When it pays to be friendly: employment relationships and emotional labour in hairstyling
Cohen, Rachel Lara. (2010) When it pays to be friendly: employment relationships and emotional labour in hairstyling. Sociological Review, Vol.58 (No.2). pp. 197-218. ISSN 0038-0261Full text not available from this repository.
Official URL: http://dx.doi.org/10.1111/j.1467-954X.2010.01900.x
This article examines worker-client relationships in hairstyling. Data are drawn from interviews with 15 hourly-paid and 32 self-employed hairstylists and a self-administered survey. Relations of employment are found to be central to the deployment of emotional labour. Self-employed owner-operators are highly dependent on clients, rely on deep-acting, enact favours, and are prone to emotional breaking points when they fail to realise their 'congealed service'. In contrast, hourly-paid stylists perform surface acting, resist unpaid favours and experience fewer breaking points. Methodologically this article demonstrates the importance of comparative employment relations analysis (CERA) for exposing the relationship between employment structures and labour process experiences.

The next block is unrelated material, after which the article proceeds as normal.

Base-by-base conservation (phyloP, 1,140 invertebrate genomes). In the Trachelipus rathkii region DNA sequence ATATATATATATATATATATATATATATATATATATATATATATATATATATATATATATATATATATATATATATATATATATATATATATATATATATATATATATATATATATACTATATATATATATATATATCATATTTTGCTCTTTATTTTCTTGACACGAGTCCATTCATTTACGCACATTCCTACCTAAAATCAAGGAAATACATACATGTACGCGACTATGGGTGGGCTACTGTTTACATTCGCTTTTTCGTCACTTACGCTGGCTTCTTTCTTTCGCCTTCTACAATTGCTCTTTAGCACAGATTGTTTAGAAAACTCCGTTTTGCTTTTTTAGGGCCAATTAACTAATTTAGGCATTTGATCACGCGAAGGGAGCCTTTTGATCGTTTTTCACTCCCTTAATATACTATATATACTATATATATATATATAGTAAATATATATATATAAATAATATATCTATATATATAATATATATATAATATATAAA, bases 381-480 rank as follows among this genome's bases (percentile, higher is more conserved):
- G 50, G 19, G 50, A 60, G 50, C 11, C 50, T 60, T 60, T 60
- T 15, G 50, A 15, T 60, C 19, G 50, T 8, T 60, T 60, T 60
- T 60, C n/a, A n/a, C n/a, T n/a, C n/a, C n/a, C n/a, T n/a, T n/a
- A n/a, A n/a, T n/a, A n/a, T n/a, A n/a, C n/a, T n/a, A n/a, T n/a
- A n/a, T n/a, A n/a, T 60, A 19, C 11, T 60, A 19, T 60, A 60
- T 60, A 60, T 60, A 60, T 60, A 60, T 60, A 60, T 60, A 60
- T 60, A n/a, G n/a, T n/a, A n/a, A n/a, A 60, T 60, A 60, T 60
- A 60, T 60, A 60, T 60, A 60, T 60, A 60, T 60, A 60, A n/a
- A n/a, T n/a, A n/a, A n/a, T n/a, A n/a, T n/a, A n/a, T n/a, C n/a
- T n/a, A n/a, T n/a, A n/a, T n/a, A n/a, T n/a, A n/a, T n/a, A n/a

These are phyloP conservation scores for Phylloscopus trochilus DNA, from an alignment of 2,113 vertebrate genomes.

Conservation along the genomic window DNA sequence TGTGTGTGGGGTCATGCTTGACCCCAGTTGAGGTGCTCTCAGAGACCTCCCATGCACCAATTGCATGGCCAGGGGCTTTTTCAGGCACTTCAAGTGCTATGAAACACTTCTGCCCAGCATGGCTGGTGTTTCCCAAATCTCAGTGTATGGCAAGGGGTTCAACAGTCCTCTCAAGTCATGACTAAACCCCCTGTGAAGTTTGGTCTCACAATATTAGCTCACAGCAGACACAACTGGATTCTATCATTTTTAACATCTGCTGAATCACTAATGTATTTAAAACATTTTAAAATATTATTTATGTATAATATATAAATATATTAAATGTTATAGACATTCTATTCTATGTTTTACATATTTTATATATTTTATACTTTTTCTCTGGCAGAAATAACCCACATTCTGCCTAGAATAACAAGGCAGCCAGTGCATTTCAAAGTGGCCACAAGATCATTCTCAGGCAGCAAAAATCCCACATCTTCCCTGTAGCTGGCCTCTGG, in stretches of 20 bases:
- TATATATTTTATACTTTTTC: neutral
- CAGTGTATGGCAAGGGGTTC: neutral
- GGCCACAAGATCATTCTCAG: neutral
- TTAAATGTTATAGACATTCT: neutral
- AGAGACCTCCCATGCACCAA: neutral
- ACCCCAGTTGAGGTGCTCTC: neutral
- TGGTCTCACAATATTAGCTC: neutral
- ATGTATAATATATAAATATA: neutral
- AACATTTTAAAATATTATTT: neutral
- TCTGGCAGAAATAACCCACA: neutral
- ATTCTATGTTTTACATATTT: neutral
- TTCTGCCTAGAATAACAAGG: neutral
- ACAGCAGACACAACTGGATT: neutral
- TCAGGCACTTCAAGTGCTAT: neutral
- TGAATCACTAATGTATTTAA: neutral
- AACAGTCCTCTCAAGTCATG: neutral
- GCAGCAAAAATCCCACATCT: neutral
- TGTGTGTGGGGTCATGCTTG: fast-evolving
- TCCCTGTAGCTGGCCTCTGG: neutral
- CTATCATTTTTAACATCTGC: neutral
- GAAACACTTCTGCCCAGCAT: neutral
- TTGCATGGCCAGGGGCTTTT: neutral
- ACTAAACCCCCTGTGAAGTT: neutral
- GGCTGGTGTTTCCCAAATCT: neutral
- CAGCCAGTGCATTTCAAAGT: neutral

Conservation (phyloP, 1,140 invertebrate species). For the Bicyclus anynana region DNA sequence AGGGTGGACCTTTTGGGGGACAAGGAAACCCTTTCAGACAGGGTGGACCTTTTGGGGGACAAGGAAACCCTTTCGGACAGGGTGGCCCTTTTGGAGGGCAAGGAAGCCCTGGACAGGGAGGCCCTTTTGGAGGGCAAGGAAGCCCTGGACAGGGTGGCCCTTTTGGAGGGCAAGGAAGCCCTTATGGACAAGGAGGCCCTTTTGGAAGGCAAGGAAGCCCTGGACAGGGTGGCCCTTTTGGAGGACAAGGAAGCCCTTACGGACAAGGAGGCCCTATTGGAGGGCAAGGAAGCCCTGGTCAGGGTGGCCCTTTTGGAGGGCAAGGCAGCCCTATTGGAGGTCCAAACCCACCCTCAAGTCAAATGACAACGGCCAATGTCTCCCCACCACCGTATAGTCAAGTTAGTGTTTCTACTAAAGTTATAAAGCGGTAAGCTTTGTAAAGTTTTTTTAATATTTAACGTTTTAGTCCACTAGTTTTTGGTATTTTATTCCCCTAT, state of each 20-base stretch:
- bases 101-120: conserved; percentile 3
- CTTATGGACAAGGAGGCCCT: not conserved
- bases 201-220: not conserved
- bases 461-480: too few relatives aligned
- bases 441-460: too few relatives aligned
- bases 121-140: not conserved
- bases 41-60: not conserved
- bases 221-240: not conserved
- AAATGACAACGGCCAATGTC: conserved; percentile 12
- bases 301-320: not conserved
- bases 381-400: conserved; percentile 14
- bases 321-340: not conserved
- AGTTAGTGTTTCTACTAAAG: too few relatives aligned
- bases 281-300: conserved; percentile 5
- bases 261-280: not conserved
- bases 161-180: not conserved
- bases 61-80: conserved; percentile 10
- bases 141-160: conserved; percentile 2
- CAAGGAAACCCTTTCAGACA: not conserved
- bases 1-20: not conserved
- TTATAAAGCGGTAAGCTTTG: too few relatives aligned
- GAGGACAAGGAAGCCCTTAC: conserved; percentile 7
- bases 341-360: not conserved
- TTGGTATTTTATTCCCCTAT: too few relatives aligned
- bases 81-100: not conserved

|Item Type:||Journal Article|
|Subjects:||H Social Sciences > HM Sociology|
|Divisions:||Faculty of Social Sciences > Sociology|
|Journal or Publication Title:||Sociological Review|
|Publisher:||Wiley-Blackwell Publishing Ltd.|
|Official Date:||May 2010|
|Number of Pages:||22|
|Page Range:||pp. 197-218|
|Access rights to Published version:||Restricted or Subscription Access|
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